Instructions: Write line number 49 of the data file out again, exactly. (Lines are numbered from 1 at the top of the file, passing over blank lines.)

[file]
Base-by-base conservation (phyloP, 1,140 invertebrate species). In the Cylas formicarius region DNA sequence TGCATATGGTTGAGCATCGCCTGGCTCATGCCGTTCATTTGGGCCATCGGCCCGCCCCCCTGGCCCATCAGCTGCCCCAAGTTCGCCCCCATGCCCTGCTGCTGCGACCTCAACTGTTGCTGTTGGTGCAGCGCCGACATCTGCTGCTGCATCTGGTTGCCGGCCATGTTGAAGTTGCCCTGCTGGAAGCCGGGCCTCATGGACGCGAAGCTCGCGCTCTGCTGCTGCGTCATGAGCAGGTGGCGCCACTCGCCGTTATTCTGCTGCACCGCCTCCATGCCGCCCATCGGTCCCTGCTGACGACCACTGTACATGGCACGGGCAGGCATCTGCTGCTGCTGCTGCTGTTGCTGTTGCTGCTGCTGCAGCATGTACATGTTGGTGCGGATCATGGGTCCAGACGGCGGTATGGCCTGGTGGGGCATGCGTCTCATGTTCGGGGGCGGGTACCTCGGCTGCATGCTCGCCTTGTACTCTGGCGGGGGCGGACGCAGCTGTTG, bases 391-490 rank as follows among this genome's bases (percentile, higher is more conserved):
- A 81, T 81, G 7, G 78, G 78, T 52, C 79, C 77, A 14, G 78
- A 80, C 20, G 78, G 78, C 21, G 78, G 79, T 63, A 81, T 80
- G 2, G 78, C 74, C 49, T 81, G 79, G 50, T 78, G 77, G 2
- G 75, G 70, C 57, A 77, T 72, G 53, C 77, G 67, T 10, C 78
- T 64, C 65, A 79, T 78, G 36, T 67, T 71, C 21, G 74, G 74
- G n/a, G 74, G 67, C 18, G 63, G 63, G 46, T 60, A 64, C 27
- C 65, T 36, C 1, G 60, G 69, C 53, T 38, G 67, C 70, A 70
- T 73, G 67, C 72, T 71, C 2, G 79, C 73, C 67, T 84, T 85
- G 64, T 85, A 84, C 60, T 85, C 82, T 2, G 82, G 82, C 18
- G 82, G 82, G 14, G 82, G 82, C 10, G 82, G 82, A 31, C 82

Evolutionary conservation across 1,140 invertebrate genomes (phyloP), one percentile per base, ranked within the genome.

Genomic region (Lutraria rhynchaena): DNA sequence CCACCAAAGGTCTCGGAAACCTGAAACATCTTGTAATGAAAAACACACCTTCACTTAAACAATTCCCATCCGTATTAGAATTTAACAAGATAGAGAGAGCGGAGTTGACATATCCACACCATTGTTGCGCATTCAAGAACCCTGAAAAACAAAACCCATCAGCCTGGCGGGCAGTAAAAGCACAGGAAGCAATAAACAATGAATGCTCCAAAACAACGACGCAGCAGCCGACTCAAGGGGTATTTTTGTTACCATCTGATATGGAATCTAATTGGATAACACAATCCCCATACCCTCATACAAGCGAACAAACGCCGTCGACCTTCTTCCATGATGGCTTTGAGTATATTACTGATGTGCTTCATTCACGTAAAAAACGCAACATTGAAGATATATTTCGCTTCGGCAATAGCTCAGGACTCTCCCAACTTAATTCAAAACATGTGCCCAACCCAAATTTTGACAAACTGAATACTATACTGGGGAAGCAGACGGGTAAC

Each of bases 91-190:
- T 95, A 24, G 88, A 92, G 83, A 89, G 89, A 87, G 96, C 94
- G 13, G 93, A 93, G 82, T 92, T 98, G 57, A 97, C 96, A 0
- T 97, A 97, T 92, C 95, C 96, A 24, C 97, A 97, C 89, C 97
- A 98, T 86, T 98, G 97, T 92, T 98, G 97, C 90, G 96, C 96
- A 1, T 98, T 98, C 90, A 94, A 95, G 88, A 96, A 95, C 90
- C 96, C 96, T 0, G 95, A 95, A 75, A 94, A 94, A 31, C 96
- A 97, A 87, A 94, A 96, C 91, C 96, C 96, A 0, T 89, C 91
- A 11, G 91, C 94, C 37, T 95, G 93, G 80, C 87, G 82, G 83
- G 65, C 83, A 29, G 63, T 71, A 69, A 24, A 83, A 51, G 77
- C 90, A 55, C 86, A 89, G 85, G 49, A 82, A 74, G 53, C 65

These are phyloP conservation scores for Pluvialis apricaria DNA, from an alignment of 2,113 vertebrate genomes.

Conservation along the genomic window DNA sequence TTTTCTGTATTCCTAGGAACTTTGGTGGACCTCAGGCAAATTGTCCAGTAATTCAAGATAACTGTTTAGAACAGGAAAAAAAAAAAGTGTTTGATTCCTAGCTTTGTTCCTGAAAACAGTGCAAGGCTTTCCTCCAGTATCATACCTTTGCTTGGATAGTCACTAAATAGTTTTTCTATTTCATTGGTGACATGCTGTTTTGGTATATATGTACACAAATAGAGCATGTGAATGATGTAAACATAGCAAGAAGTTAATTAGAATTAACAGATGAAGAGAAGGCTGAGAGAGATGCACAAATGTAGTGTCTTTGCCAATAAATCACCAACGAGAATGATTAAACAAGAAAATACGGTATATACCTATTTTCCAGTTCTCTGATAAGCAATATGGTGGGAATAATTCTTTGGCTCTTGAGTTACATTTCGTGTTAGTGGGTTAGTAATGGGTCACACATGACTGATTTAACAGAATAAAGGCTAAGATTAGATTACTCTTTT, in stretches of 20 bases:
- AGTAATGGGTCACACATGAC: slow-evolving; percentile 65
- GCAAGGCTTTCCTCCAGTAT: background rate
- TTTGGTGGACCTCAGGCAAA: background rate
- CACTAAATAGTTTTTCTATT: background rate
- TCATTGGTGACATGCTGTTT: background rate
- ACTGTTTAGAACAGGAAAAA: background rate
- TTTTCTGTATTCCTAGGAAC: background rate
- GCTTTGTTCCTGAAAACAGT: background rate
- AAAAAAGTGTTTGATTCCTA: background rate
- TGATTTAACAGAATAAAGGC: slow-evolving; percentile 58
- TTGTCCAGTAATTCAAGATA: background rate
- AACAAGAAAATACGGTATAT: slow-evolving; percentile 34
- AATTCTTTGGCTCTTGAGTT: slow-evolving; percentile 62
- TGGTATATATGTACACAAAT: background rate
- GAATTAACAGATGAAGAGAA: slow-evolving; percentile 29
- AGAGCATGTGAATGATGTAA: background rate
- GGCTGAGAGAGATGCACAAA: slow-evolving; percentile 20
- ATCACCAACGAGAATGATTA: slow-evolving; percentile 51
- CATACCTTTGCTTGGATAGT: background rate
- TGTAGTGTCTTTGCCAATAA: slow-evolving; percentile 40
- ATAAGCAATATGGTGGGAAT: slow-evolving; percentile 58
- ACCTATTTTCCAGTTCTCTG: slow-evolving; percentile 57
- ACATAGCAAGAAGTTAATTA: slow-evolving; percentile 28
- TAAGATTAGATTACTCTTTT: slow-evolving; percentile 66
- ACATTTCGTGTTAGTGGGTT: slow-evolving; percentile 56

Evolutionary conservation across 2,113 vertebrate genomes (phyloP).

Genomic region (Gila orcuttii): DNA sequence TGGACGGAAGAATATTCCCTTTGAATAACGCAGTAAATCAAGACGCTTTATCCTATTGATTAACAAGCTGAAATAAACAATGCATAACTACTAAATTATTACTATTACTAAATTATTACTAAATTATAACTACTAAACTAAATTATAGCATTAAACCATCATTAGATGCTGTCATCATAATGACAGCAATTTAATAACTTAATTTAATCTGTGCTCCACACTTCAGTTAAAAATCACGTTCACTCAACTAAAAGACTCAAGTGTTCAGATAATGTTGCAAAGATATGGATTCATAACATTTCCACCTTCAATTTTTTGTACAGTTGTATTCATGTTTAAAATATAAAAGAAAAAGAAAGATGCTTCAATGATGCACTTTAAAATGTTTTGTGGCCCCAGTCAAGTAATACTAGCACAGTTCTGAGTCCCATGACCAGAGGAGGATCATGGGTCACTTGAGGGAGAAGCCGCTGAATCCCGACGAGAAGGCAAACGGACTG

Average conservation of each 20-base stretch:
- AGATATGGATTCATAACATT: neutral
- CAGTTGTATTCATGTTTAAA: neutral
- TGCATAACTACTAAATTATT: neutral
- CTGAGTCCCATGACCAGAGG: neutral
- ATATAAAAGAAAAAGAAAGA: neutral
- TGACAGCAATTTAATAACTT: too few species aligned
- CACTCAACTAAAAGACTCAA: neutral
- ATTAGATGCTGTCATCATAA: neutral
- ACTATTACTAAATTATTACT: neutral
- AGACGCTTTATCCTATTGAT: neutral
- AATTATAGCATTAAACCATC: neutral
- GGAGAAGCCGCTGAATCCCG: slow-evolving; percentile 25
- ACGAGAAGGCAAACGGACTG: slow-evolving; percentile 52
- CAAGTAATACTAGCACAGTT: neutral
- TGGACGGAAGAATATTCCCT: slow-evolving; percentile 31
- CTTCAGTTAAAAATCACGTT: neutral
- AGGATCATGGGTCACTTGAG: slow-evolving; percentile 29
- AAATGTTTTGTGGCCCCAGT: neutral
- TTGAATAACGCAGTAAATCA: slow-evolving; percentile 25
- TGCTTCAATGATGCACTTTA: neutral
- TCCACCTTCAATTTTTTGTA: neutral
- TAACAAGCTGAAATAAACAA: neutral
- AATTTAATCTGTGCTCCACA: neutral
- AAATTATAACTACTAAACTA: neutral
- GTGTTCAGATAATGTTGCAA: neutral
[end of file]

- ACATAGCAAGAAGTTAATTA: slow-evolving; percentile 28